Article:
Established in 1889 the Scottish Mountaineering Club has been at the forefront of climbing and mountaineering in Scotland for over 100 years. Members, both past and present, have included many of Scotland's most influential climbers and mountaineers.
We produce the definitive Climbers' Guides to Scotland's mountains and outcrops, the authoritative guide to Munros and guides for hillwalkers and scramblers in Scotland.View Publications
We operate five mountain huts open to the public and members of other clubs. These huts are strategically placed near some of the finest Mountaineering areas in Scotland.View Huts
We maintain a national database of climbs which are incorporated into our guidebooks. Each year we publish new route information online and via the SMC Jornal.Submit New Route
We are advocates of all forms of Mountaineering in Scotland and issues relating to Mountaineering such as the protection of wild land.About Us
The Scottish Mountaineering Club was formed in Glasgow in 1889, as a result of correspondence in the Glasgow Herald initiated by William W. Naismith. Although other Scottish clubs existed at this time, such as the Cairngorm Club, these had only local membership and limited technical aspirations. By contrast, the founder members of the SMC included a good number who already had Alpine experience and wished to use their skills in their native country.
In the period up to the Great War the SMC thoroughly explored and described our mountains and crags, recounting their exploits in the SMC Journal, which has remained in continuous publication from 1890 to the present. From the first, they also placed as a high priority the publication of descriptive guidebooks to the Scottish hills.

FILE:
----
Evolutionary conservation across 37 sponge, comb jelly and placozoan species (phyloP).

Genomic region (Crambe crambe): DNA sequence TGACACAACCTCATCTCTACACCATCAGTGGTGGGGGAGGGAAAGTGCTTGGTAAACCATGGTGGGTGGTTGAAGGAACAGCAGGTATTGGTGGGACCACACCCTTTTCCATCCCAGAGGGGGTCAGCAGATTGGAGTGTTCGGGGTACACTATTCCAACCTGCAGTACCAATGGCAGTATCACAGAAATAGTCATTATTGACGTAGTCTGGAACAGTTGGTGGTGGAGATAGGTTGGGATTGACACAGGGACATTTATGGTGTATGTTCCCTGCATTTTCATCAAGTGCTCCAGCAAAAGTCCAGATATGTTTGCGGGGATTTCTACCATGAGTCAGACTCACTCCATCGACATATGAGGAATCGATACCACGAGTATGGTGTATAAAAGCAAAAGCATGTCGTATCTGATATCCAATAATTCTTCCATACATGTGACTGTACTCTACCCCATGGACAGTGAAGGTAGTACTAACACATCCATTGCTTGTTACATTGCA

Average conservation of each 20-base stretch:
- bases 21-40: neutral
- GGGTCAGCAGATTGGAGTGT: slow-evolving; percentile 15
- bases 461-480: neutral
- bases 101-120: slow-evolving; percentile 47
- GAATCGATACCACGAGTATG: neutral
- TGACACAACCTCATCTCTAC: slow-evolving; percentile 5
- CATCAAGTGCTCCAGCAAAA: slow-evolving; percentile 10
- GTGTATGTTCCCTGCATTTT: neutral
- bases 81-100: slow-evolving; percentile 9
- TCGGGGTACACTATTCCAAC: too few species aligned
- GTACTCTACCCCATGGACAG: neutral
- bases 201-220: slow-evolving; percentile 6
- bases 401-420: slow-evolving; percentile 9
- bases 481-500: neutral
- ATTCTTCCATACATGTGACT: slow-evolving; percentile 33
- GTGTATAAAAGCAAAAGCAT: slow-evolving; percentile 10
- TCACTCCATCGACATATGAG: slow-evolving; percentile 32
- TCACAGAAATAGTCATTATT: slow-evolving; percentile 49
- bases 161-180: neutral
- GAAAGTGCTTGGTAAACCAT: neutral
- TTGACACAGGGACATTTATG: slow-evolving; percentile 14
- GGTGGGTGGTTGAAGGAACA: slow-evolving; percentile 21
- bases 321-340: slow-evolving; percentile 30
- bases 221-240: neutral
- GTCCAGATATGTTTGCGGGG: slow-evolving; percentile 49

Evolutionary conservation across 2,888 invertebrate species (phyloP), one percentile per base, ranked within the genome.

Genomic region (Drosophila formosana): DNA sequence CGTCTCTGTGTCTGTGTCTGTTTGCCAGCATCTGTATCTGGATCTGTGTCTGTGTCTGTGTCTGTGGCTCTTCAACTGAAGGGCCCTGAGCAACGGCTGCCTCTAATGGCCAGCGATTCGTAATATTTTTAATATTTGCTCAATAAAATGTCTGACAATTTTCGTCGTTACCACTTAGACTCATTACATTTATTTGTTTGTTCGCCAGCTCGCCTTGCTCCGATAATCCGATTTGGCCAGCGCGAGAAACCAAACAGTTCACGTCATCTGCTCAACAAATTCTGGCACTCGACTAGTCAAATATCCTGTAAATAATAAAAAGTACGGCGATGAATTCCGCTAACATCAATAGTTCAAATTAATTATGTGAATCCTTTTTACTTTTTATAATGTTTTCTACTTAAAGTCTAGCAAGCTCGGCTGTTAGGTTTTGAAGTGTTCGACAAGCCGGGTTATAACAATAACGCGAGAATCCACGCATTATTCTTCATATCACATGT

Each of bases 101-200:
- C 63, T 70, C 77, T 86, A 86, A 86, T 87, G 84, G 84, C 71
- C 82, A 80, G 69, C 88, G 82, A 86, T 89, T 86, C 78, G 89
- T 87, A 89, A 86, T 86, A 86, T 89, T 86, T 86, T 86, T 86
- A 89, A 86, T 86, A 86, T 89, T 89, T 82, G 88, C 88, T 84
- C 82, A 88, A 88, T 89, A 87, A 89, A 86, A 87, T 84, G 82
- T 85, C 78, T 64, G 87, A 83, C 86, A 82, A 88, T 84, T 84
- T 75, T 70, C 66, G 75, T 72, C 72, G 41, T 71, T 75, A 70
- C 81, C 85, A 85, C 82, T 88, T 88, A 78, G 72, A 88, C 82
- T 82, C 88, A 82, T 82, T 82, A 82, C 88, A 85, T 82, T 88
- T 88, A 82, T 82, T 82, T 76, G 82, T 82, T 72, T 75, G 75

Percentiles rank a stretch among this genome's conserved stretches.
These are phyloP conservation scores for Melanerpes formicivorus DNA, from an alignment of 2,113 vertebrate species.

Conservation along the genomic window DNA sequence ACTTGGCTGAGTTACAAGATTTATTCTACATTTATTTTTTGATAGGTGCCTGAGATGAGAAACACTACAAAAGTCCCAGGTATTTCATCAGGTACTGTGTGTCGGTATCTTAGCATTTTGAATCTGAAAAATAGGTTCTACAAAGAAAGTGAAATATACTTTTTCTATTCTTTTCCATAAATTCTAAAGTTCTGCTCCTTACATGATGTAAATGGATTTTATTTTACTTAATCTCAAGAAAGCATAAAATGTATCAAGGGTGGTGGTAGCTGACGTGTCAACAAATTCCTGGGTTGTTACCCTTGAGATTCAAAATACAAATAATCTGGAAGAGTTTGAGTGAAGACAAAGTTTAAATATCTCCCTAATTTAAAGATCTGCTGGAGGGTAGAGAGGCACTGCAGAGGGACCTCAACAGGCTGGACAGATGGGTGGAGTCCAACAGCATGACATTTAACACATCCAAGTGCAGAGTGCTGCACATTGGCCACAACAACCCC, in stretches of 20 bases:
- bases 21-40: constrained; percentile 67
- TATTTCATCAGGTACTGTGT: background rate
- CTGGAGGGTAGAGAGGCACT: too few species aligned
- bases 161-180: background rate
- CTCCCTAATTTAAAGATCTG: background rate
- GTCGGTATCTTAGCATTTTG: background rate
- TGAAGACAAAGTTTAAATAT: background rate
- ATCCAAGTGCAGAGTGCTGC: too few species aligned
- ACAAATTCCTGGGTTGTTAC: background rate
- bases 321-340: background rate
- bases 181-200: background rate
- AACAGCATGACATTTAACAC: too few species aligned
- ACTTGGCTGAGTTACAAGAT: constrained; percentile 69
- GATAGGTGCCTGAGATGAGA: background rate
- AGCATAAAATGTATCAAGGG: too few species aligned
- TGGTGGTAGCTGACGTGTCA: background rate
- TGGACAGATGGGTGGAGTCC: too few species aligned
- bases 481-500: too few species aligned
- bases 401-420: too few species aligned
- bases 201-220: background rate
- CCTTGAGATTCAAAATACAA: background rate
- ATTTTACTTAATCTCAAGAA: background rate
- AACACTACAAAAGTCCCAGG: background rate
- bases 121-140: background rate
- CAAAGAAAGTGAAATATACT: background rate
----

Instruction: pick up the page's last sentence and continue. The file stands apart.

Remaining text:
Apart from Naismith himself, some prominent members of this early period were Hugh T. Munro, who described and classified the mountains; William Douglas, who edited Volumes 2-10 of the Journal; Norman Collie, John Bell and Harold Raeburn, who explored many important crags and corries.
Under Douglas's editorship, the information collected by Munro and others was published in a Guidebook section of the Journal as soon as it became available. Later, thanks to a grant from the disbanded Gaiter Club (an exotic association of aristocrats and political leaders), these sections were published separately as Guides to the various mountain areas.
In the period following the Great War, activity within the SMC declined, due to losses and the failing health of the pioneering members, but was eventually restored when new members such as James Bell were joined by an influx of bold climbers from the Glasgow Section of the Junior Mountaineering Club of Scotland, notably Bill MacKenzie, Bill Murray, Alex Small and Hamish Hamilton.
After the Second World War, exploratory climbing proceeded apace, with a fresh injection of new blood from Aberdeen: Bill Brooker, Tom Patey and their many associates showed that the Cairngorm mountains could offer high quality climbs to rival the traditional stamping grounds of Skye, Ben Nevis and Glen Coe. This was soon followed by extensive technical advances from an Edinburgh group of members headed by James Marshall and Robin Smith.
By the late 1960s, this second 'Golden Age' of exploration was almost complete: apart from the neglected North-West Highland area, most traditional major lines on major crags had been accounted for. The climbers of the 80s and 90s, armed with new techniques for summer and winter climbing have ably filled the spaces in between, at the same time exploring many minor and remote crags and sea-cliffs.
In the early 1960s the SMC formed a charitable trust, the Scottish Mountaineering Trust. Part funded by revenue from the SMC's guidebooks, the Trust has given support to many projects over the years, including to the National Trust for Scotland and of the John Muir Trust and to footpath maintenance projects generally. The Trust also supports Mountaineering Scotland.